Thursday, August 4, 2011

Sufjan Stevens at Prospect Park Celebrate Brooklyn! 8/2/2011

Am I being a snob by making the statement that Sufjan Stevens's Age of Adz show at Prospect Park on Tuesday was less than stellar?

Let me be clear: I am a Sufjan fan. And although Age of Adz is a complete departure from his previous albums, I enjoyed his exploration into auto-tuned electronics. Additionally, I think Sufjan himself did an excellent job. He was energetic and devoted to the material. He explained the Royal Robertson/inner body/outer space inspiration behind Age of Adz and won the Brooklyn crowd over by reminiscing about riding his bike through Prospect Park and attending Celebrate Brooklyn! shows himself. He was brilliant, especially in the moments when he would slow things down and perform a quiet song by himself (side note: a plane would indefinitely fly overhead very loudly every time this happened) but the whole idea of Age of Adz is to be out of body, experiencing an electronic mind trip with the musicians and your audience peers all at the same time.

That was the problem. The rest of the people on stage (excluding Sufjan, his dancers, his backup singers, and the guy on his left playing keyboards) were virtually motionless. It was difficult to get involved and excited when it didn't seem like anyone else was. A lot of the audience came decked out in neon clothing and face paint (two things I am a huge fan of by the way), ready to participate in the party. But it seemed like we weren't invited. Sure there were impressive light shows/lasers for us to ogle at and various amazing costume changes, but those can only do so much. I feel like we craved more of a human connection; we wanted to lose ourselves in the music and the mood, but we weren't afforded that opportunity because the people we were looking to for guidance weren't losing themselves either. They just kind of stood there.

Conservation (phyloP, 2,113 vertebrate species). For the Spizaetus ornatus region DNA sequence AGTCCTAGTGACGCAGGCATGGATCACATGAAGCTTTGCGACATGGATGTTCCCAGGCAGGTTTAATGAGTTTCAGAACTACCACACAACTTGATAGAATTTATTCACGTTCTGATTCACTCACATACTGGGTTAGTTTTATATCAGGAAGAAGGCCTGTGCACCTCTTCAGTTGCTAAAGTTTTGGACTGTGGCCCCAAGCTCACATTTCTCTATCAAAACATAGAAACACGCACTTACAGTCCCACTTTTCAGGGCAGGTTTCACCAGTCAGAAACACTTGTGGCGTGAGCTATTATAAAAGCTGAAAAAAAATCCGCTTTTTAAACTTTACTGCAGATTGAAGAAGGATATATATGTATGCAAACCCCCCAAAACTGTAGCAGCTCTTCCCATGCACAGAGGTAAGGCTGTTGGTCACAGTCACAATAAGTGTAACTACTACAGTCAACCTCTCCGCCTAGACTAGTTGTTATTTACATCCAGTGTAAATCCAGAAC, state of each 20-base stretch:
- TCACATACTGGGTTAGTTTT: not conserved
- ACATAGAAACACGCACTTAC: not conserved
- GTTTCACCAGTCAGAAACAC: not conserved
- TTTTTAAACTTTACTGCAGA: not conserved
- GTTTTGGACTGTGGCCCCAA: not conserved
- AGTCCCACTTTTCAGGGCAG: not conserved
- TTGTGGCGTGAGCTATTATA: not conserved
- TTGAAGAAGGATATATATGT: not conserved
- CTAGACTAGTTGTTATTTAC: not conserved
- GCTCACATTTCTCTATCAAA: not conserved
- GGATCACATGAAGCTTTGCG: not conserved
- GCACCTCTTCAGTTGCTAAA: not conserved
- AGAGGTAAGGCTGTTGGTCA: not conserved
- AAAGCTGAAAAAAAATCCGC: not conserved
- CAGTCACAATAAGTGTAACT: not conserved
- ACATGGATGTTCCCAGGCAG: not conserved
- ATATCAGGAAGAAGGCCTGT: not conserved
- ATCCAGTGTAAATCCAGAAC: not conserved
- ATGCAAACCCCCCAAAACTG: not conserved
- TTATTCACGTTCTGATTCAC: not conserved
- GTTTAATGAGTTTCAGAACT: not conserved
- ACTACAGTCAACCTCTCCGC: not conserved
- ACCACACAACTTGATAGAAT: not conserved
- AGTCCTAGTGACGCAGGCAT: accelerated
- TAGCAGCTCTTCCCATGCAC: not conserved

Luckily this was not the case for the entire show. When the band released about a hundred clear beach balls into the crowd halfway into the epic "Impossible Soul" the performer/audience barrier was broken and we were finally part of the inner circle. As the songs says, "We can do much more together," and this was certainly the case. Once we were involved, the feeling was incredible. I finally had that summer concert euphoria I was expecting to have from the very first strum of Sufjan's banjo. Unfortunately, this was the last song.

I'm usually against encores, but one was needed here. Please Sufjan, now that you have my attention, let this feeling carry on for a few more songs. The encore was 3 songs long. We all sang "Casimir Pulaski Day" together and Sufjan closed out the night was the can't-go-wrong "Chicago." I left happy.

So yes, there were moments of brilliance. And a few of them could not have been pulled off by anyone by Sufjan himself. But this isn't the latest Brooklyn buzz band we are talking about here. This is SUFJAN STEVENS. I expected about 100% epicness and I only got about 40%. I do think I know who I want to be for Halloween though.

1 comment:

  1. thank you for the review. i went in with little expectations, so i enjoyed it more (smile). here are more photos: